Today I wanted to write a post about everyone’s favorite topic…DATING with alopecia…dun dun duuuuun. I’m going to be honest with you, I’ve never been a good dater. In the past I’ve been told I have a “broken picker”, but the reality of the situation was that my picker was broken, twisted, and backwards with a mind of its own. If you followed my blog from day one, you know that alopecia entered my world at the end of a very toxic relationship. Boy bye. Hair bye. Rude! In my opinion, this is no coincidence. I’m not going to say I was perfect because I was far from it and I made some massive mistakes. However, I probably would have avoided a ton of poor life decisions, heartache, disappointment, and hurt had I left many moons before the relationship combust. I pulled the classic girl move and stayed with the hope that he would eventually become the man he was man he was when we first. Has there ever been a relationship in history where this game plan actually worked? Why do we ladies always do this? I stayed when I was crying every day. I stayed when every day was filled with unbearable anxiety in anticipation for the next hurtful thing that was most certainly going to happen. I stayed when trust was broken, and bridges were burnt. I stayed when I completely lost myself and was acting out in ways that I can’t even believe were me. In ways that go completely against my core beliefs and morals. This toxicity imprinted on my body. My body handled the emotional strain until it couldn’t anymore and started to manifest the pain physically. I believe this is what triggered me to lose my hair. I believe the universe was grabbing be by the shoulders, violently shaking me to get my life together, and begging me to let go and move one. Begging me to fill my life with people who healed me and mentally cut this person out. I finally listened and moved the hell on! Thank you, little baby Jesus!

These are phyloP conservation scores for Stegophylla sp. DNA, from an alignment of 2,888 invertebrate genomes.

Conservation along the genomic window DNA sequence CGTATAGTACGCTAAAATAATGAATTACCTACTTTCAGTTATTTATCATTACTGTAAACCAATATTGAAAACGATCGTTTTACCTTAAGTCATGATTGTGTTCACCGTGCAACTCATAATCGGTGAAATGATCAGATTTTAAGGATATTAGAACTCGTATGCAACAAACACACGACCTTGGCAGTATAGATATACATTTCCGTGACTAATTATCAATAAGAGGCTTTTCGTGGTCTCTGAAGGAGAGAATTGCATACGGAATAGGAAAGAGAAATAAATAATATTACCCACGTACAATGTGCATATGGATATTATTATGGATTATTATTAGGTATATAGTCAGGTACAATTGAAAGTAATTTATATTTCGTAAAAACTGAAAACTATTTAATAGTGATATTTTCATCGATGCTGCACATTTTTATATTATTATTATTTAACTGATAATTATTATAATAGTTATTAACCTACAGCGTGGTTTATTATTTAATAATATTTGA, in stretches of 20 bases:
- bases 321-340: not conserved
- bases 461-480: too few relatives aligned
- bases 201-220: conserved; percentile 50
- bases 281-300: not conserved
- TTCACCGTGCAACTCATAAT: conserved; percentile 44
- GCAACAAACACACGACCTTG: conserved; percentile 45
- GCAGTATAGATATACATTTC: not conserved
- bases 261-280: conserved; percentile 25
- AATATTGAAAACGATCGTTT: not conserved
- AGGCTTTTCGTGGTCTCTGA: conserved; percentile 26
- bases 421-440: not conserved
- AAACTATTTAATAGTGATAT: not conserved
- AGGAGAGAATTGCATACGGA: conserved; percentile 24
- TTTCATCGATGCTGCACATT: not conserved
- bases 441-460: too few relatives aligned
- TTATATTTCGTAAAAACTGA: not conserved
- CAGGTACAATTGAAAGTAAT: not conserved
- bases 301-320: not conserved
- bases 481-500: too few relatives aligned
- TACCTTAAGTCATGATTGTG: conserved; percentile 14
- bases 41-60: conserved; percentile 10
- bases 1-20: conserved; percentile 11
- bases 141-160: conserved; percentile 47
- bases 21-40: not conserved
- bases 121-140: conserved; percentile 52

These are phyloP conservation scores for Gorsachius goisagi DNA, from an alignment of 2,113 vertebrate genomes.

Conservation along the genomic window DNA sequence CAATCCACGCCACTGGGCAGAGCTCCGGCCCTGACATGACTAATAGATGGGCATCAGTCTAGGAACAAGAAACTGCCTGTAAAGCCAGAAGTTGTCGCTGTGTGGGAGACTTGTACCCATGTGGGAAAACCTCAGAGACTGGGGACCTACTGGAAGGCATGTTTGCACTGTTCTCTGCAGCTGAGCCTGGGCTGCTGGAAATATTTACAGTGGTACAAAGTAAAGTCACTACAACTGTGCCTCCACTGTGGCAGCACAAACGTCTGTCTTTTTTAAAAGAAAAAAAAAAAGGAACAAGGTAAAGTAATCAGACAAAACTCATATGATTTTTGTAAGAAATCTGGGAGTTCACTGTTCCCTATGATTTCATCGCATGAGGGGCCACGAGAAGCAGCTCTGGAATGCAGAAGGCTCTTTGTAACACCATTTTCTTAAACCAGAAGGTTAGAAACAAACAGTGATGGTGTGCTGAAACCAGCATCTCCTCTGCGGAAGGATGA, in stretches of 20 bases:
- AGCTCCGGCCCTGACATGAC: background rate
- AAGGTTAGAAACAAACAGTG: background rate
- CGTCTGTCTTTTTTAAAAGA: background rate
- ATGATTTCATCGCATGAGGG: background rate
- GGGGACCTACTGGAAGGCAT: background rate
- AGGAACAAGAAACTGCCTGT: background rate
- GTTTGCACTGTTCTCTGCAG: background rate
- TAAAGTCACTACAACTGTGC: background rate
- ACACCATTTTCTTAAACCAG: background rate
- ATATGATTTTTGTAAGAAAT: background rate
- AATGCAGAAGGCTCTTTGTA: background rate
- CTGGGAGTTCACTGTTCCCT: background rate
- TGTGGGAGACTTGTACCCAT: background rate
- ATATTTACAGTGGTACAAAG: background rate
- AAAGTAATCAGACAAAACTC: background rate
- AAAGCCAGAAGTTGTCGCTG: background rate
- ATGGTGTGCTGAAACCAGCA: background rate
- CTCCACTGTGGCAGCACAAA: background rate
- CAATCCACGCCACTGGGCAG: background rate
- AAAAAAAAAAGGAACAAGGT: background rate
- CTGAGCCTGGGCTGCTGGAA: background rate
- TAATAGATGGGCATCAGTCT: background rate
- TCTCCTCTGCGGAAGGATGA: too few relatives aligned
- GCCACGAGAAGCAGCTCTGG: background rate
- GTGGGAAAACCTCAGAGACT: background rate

After losing my hair, I assumed I’d be single for the rest of my existence. After losing my eyebrows, I completely gave up on ever finding a life partner. I could not imagine a man being okay with a chick who looked like a little brown alien when her hair and makeup came off. I didn’t like looking at myself in the mirror, so I couldn’t imagine a guy looking at me and thinking, “Oh yeah! Sign me up for that!” I had succumbed to the fact that the only men in my life would be pets. I got to a point where I even made peace with this. To me it was a win win. A pet couldn’t yell at me, put me down, lie to me, or stomp on my heart. Seemed like a no brainer!
One day I realized I didn’t want to be alone forever. I think I always knew this, but I finally admitted it to myself. As many times as I joked that nobody wanted a bald/eyebrowless gal, I secretly hoped that there was a nice guy out there who did. I decided I’d join the millennials and download the apps. I tried a few…tinders, bumbles, coffee meets bagels etc. Downloading these apps made me realize I’m the WORST at online dating. I’ve never been the casual dating kinda gal, so having to form a connection with someone through an app was my worst nightmare. There was also the big bald elephant in the room. Should I be forthcoming about my hair loss on my profile? Should I post a bald pic? Should I tell the guy in our first message? Is it rude of me not to tell him? What happens after I share this fact? Is he going to ghost? Is he going to be mean to me? Is he going to tell me to keep my wig and makeup on at all times? Is he going to tell me I’m unattractive when I’m not done up?